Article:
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Regardless of our political commitments, we all want the world to be better. We want people everywhere to be healthier, happier, safer, and more prosperous than ever before. Political liberty―the freedom to live our lives as we want while affording others the right to do the same, free from the heavy hand of the state―is the best way to achieve that goal.
Visions of Liberty is more than just an introduction to the broad scope of political liberty. It will leave you with a strong sense―a clear vision―of what the application of genuine libertarian policies looks like in practice.
Our contributors take different approaches. Some look to the past, pointing out how things worked before government got involved. Others look forward, offering future histories that describe how things could play out if we make certain choices. But each of them shares the fi rm belief that when freed from the meddlesome and coercive hand of the state, people can do amazing things. Liberty unleashes our drive for ingenuity and sense of compassion. This radical vision of a world that might be is truly worth striving for.
The Radio Right tells the story of the 1960s far Right, who were frustrated by what they perceived to be liberal bias in the national media, particularly the media's sycophantic relationship with the John F. Kennedy administration. These people turned for news and commentary to a resurgent form of ultra-conservative mass media: radio. As networks shifted their resources to television, radio increasingly became the preserve of cash-strapped, independent station owners who were willing to air the hundreds of new right-wing programs that sprang up in the late 1950s and 1960s. By the early 1960s, millions of Americans listened each week to conservative broadcasters, the most prominent of which were clergy or lay broadcasters from across the religious spectrum, including Carl McIntire, Billy James Hargis, and Clarence Manion. Though divided by theology, these speakers were united by their distrust of political and theological liberalism and their antipathy towards JFK. The political influence of the new Radio Right quickly became apparent as the broadcasters attacked the Kennedy administration's policies and encouraged grassroots conservative activism on a massive scale.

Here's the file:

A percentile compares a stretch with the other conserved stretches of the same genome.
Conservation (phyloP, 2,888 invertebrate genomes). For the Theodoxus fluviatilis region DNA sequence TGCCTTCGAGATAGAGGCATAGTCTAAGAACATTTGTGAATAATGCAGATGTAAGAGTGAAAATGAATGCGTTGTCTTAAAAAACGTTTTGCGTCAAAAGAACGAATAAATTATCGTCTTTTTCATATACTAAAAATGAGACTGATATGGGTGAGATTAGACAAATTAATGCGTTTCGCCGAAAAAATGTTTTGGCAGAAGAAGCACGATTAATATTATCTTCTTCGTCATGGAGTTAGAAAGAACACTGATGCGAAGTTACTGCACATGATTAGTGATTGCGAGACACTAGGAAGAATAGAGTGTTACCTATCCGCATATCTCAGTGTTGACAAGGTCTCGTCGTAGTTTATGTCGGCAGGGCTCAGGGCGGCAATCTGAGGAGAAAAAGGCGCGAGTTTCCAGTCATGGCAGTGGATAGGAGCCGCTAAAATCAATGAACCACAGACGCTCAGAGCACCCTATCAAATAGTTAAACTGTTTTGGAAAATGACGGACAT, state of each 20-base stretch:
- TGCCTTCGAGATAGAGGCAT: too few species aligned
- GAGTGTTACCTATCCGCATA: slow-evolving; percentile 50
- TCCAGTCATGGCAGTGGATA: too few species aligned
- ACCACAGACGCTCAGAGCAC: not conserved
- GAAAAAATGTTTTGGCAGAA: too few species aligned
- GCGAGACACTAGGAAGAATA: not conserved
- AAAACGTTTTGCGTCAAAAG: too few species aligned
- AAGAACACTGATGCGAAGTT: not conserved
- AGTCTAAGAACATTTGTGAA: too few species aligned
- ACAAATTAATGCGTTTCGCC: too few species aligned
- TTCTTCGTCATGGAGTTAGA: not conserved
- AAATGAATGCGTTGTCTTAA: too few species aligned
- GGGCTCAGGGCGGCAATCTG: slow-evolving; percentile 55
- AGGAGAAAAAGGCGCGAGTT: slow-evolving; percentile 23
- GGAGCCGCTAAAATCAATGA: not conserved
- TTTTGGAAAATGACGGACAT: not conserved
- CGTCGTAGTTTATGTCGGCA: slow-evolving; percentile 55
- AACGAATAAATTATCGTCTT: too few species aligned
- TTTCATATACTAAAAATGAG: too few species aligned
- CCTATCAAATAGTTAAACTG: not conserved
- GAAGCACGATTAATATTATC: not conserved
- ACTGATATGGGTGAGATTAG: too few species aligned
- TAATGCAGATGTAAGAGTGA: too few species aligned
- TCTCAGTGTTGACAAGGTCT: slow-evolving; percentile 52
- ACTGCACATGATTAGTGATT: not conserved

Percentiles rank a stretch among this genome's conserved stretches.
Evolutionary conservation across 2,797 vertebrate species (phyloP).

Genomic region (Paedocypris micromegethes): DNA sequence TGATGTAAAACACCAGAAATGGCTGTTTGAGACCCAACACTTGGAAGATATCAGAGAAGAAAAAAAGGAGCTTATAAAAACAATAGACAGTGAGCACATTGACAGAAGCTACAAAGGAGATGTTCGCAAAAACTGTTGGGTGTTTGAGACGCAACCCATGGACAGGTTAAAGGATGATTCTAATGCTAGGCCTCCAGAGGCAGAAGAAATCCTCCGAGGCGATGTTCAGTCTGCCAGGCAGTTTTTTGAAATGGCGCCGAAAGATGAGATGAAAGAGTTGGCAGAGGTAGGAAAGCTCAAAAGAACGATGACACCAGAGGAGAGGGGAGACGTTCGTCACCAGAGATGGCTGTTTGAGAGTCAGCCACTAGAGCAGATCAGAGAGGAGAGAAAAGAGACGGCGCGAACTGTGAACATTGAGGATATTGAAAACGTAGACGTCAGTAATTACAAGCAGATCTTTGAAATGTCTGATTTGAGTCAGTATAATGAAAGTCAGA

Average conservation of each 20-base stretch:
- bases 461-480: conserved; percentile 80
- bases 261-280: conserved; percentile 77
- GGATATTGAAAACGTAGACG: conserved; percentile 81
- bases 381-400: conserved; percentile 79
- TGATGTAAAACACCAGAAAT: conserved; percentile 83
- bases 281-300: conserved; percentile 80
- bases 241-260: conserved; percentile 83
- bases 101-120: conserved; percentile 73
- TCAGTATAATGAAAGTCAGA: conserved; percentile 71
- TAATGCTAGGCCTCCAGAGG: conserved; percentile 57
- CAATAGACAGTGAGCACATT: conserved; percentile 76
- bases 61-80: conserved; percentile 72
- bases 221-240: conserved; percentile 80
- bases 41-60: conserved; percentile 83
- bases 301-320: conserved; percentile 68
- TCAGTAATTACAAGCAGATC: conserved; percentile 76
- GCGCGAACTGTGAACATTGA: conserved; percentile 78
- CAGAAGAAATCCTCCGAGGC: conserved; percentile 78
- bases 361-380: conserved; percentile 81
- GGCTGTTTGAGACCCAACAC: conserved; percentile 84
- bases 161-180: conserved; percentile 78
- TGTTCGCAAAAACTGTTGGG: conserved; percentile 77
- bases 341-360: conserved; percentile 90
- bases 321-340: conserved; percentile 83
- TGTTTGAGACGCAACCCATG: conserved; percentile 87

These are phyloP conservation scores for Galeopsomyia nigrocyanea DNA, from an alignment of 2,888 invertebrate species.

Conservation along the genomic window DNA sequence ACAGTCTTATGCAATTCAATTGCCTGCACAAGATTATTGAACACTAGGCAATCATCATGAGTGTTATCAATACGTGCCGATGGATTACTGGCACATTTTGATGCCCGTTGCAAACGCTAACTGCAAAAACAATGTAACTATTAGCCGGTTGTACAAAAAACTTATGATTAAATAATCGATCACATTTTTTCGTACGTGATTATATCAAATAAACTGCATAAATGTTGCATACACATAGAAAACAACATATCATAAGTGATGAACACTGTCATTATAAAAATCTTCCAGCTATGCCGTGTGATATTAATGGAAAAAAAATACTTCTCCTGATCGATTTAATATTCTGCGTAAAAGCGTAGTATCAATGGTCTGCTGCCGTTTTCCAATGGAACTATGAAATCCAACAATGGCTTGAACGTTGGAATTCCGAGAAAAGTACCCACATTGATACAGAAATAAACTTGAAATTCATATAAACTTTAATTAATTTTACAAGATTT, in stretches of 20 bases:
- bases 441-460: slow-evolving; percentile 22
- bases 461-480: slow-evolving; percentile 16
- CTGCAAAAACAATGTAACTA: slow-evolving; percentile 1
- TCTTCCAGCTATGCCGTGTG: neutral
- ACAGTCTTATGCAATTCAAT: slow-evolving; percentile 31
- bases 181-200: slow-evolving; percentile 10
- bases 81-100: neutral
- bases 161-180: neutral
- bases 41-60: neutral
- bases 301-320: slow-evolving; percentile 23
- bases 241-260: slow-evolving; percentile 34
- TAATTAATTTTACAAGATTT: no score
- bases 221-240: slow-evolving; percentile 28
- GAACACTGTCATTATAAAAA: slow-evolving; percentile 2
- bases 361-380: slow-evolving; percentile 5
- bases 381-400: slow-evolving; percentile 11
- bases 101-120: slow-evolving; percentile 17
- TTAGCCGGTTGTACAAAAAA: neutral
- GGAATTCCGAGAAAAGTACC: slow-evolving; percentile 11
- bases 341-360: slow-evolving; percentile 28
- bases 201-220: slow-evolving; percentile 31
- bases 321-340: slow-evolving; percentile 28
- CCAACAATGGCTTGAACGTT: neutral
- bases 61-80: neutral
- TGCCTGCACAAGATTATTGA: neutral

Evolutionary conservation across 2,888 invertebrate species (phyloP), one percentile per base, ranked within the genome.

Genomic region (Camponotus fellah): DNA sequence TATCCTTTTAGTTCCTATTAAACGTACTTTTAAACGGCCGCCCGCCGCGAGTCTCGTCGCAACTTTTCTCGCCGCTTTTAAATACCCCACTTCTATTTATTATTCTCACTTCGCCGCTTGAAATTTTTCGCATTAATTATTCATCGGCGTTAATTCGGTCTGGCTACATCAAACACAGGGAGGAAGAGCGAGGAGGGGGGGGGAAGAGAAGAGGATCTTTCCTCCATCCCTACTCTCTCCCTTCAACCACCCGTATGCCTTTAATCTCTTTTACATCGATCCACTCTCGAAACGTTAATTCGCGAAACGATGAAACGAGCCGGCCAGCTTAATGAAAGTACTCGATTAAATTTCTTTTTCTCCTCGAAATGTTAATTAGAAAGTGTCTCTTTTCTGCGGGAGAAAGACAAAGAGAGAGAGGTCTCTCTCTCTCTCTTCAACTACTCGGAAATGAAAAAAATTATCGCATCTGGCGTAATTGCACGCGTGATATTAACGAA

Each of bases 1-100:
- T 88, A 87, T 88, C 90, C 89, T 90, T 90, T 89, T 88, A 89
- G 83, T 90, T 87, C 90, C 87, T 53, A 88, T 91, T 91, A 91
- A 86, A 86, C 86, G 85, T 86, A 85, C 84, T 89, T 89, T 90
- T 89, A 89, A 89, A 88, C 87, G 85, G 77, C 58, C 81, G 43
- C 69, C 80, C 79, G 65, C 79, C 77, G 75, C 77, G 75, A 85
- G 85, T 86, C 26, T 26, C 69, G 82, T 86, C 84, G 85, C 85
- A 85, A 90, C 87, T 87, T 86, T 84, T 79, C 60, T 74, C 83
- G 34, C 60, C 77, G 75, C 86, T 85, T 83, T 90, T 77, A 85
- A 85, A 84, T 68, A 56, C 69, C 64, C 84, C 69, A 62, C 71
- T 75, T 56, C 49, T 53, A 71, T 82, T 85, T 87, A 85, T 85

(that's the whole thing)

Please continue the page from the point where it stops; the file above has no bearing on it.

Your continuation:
Matzko relates how, by 1963, Kennedy was so alarmed by the rise of the Radio Right that he ordered the Internal Revenue Service and Federal Communications Commission to target conservative broadcasters with tax audits and enhanced regulatory scrutiny via the Fairness Doctrine. Right-wing broadcasters lost hundreds of stations and millions of listeners. Not until the deregulation of the airwaves under the Carter and Reagan administrations would right-wing radio regain its former prominence. The Radio Right provides the essential pre-history for the last four decades of conservative activism, as well as the historical context for current issues of political bias and censorship in the media.